What statement does your front door make?

This door is very easy to find and has a very grand scale to the entrance to the home.

After the initial overall impression, the front door is the first and single most important design statement a house will make. It is the first element that is seen up close by every guest who enters the house. The front door should set the tone, character and feeling the homeowners want to project to their guests. When we meet new people the first 3- seconds establish our first impression and the front door does the same for the home.

What kind of first impression do you want your guests to have? There are basically two types of front door/entry statements. Once this question is addressed and answered by the homeowners, the architect can translate the answer into a design solution that meets the needs and desires of the homeowner. These statements can be incorporated into many styles of architectural design, from classic design to more modern and contempory design styles as well.

Design Statement #1

The first design statement gives guests the impression of grandeur and elegance. It is large in scale and impressive. It says, “this is who I am—I have nothing to hide”! This design approach has a more masculine feeling.

  • Front door can be seen from the street
  • Front door is symmetrical to the design, giving a more formal entry experience
  • Front door is larger than most and/or heavily ornate
  • Front door opens to a large formal entry or main living space, which immediately features views of the main focal point of the space, i.e. a fireplace or art work
  • The front door is a double door

Design Statement #2

The second design statement is more casual and expresses a sense of mystery. Guests arrive to a slightly hidden or off center entrance. The entry foyer is usually smaller with lower ceilings, and features a table of flowers or a piece of art. The entry experience continues around a decorative wall of art and the living space grows and expands. Finally, when guests arrive at the main living space, the focal point of the design is fully expressed. With this design approach the main living spaces do not need 24-foot ceilings to make the rooms seem spacious. The spaciousness can be achieved with 12 to 14 floor ceilings since guests are entering into 7-8 foot ceilings. Frank Lloyd Wright used this concept in many of his Prairie and Usonian styles of architecture.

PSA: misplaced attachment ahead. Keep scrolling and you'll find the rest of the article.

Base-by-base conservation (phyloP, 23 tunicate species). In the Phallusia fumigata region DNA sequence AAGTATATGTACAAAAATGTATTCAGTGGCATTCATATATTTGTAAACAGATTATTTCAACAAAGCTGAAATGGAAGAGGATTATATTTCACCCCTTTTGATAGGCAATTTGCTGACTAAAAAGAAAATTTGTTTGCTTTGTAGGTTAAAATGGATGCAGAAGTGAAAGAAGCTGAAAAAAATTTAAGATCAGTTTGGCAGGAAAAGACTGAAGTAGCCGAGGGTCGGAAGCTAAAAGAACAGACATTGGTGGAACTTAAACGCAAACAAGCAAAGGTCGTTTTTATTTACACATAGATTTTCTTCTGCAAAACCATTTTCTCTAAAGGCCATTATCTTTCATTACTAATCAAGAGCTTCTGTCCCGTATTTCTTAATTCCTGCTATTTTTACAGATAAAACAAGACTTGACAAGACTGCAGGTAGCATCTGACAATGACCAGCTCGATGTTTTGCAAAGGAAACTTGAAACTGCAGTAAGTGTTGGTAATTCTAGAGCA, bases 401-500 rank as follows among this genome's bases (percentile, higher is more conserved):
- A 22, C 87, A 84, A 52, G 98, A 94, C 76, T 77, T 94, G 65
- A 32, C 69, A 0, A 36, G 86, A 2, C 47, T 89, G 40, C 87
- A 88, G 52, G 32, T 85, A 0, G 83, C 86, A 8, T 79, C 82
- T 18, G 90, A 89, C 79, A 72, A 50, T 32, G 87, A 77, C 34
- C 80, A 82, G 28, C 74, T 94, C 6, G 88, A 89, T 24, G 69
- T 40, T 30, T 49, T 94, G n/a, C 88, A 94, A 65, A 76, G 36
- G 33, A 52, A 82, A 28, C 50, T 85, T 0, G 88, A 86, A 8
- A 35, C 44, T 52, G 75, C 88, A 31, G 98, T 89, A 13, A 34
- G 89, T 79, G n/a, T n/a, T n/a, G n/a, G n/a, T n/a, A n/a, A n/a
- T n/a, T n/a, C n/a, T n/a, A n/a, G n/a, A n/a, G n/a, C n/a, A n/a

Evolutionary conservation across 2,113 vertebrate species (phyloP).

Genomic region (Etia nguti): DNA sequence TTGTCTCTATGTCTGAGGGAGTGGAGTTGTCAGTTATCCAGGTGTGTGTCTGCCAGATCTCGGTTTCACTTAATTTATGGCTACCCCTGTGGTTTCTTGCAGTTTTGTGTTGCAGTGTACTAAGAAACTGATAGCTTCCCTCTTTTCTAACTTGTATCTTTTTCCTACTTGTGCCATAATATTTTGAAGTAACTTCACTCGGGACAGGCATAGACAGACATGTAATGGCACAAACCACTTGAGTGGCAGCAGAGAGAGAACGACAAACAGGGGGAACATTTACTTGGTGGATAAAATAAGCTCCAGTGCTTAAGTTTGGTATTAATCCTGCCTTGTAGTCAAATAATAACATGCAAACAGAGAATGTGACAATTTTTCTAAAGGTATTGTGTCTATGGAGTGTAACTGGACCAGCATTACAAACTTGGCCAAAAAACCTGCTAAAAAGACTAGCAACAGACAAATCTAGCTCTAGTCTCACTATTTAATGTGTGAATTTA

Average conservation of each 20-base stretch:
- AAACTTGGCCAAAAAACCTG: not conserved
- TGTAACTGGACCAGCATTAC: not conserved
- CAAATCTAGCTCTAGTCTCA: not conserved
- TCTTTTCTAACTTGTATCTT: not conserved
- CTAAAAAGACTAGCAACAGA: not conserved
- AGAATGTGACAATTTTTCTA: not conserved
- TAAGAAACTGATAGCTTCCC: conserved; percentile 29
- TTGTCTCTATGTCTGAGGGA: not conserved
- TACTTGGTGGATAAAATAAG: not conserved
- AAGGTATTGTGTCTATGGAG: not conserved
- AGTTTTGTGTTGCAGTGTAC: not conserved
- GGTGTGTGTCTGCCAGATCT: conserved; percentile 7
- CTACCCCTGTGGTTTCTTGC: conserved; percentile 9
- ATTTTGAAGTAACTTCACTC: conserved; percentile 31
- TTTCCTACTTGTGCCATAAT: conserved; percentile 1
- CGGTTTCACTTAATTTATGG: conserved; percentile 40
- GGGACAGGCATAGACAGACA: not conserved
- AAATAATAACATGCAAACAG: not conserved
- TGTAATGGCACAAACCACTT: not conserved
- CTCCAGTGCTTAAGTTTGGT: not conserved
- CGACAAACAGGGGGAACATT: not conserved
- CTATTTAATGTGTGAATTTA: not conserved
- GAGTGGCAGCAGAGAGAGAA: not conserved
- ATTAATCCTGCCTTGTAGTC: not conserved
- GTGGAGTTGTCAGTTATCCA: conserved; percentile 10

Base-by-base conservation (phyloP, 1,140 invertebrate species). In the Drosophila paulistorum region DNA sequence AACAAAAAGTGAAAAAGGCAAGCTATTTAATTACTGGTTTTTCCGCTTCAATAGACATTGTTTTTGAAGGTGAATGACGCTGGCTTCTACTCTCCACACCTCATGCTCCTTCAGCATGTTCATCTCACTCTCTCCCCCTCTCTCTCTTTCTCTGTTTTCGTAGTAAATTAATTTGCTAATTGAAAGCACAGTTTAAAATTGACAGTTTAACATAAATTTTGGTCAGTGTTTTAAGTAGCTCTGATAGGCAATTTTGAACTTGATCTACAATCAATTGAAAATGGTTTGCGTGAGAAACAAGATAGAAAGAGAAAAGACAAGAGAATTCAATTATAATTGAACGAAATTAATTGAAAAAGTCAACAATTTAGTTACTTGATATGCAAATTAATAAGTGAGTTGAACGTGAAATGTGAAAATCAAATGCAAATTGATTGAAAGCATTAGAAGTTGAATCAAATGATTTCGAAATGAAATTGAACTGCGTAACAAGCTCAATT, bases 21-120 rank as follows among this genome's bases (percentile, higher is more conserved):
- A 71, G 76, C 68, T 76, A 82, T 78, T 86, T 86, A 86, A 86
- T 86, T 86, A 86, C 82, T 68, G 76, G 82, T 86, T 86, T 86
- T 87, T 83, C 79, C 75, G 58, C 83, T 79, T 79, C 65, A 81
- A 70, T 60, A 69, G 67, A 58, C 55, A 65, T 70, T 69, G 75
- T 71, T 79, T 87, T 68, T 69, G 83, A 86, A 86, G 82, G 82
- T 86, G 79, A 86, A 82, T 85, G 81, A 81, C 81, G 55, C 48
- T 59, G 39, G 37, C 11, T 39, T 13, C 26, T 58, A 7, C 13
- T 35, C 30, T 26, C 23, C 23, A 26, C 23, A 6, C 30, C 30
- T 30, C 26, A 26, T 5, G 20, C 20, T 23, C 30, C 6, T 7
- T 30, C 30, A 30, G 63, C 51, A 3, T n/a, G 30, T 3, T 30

• Front door cannot be seen from the street, but the design of the house directs guests to location of front door
  • Front door is usually off center from the rest of the house, giving an asymmetrical but balanced design appearance
  • Front door is only 7 or 8 feet tall with a roof extending over it, providing shade and protection for the guests
  • Front door can be decorative and detailed, but with smaller and more refined detail
  • Front door is usually a single door, but at least three and a half to four feet wide to accommodate moving large items in and out of the door.
  • A low outdoor roof overhang will give the door and guest a sense of protection from the outdoor elements.

With either design approach, it is the responsibility of the architect to guide and advise the homeowner.

Good design is not arbitrary. Everything has a purpose, especially the front door!

Front door not seen from street adds interest and harmony with a custom design wood over laid onto copper.

Entry to the Frank Lloyd Wright living room at Taliesin West showing the slightly hidden front door. By hiding the door it will add more interest and drama as people enter the space.